In the world of Girl Scouts, appearing on a box of cookies is akin to getting your face on a box of Wheaties.
That honor now belongs to two Mason Girl Scouts, Quinn Robinson, an 11-year-old Mason Intermediate School fifth-grader, and Ally Astles, a 12-year-old seventh-grader at Mason Middle School.
The scouts belong to the Comet Skippers, a Mason-based double Dutch jump-rope team. They are depicted jumping rope on boxes of a new addition to the Girl Scouts’ arsenal of treats, the appropriately named Double Dutch chewy snack bars. The bars are part of the Girl Scouts’ annual cookie drive that began Friday and ends March 12.
This marks the first time in the 99-year history of the Girl Scouts of Western Ohio that two members of the nation’s fifth-largest council of scouts have appeared on a box of cookies or, in this case, chocolate-covered, oat-filled chewy snack bars.
“To be on that box is so amazing,” Ally gushed by phone from Amsterdam. She was in Europe assisting Skippers coach Carmen Simpson at an international conference of jump-rope teams.
“When we heard that we were going to be on the box,” Quinn said after returning from a sleepover where friends marveled at her new-found celebrity status, “we started high-fiving and jumping around.”
That’s proper behavior for a jump-rope team.
Simpson was approached in June by officials from the Scouts and the snack bar’s Louisville-based baker, Little Brownie, to have the girls pose for photos on the box.
“We went down to Louisville on a terribly hot day. The girls went through their routine again and again for the photographer,” Simpson said.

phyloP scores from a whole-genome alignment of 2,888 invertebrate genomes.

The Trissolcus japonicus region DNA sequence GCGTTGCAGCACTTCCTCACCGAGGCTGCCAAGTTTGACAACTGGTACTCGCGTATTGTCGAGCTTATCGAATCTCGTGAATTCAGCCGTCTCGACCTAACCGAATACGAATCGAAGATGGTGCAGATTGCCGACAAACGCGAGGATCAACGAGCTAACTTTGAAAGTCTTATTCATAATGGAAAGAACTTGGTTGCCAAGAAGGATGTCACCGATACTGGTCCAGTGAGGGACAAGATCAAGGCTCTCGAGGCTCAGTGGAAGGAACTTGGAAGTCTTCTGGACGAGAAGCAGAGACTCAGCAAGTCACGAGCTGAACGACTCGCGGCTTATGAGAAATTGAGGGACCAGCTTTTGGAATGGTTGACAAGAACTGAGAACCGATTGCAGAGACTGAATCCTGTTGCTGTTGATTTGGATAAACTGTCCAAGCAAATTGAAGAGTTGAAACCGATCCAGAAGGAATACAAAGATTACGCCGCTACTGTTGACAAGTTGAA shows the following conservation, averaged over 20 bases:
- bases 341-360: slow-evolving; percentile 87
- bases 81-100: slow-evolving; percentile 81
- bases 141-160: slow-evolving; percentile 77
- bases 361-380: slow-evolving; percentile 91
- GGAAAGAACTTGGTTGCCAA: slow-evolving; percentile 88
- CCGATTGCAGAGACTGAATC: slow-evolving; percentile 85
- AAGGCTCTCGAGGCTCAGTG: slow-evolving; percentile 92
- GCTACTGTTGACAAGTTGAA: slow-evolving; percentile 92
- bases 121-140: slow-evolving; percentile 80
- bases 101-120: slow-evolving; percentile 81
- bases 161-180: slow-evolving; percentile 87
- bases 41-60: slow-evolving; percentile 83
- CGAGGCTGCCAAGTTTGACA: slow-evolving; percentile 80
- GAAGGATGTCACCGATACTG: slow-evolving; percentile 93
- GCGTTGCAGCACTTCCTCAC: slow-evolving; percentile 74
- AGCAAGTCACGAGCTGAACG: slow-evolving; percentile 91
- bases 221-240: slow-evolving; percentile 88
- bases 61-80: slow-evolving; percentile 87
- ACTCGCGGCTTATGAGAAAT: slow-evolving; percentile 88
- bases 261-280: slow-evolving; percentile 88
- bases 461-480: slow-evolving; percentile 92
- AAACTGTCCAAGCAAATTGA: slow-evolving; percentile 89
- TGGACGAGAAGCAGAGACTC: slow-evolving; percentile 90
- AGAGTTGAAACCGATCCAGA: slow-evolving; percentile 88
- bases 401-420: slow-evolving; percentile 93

“They took a bazillion pictures,” Ally recalled.
Quinn swore the heat did not get to her or her teammates.
“It wasn’t that hot,” she insisted. “We did a bunch of different poses. So we didn’t get bored. Besides, we were having a good time.”
The photo on the box shows Ally and Quinn in the center. The rope-turner on the right is Rachel Yarano, a member of the Jumping Jaguars from Bowling Green, Ky. The rope-turner on the left is unseen on the cover of the box. But Sarah Cramer, a ninth-grader at Mason High School and a member of the Comet Skippers, appears on the snack bars’ wrappers.
This marks the first year, since Girl Scouts started selling cookies in 1917, that the organization is offering snack bars along with such standbys as Thin Mints and Samoas. The Double Dutch bar is joined by another variety, Tagalongs, chewy chocolate-covered peanut snack bars. Both bars are for sale on a test-market basis in an area limited to nine Girl Scout councils in 11 states (Maryland, Virginia, Delaware, Illinois, Oregon, Washington, Idaho, Nevada, Arizona, Florida and Ohio) and Puerto Rico.
The Mason Girl Scouts have developed their own sales pitch for the Double Dutch bars.
Ally describes their taste as: “Amazing.” Quinn notes: “They taste like a chewy granola bar.”
Both Girl Scouts promise to autograph every box they sell.
“That would make us feel like stars,” Quinn said.
Ally also plans to tell her customers that her favorite Girl Scout cookie “used to be” a Thin Mint.
But now, she has jumped over to the Double Dutch camp.
“Double Dutch bars taste better,” she said.
They should. They have two special ingredients on the box: The faces of Quinn and Ally.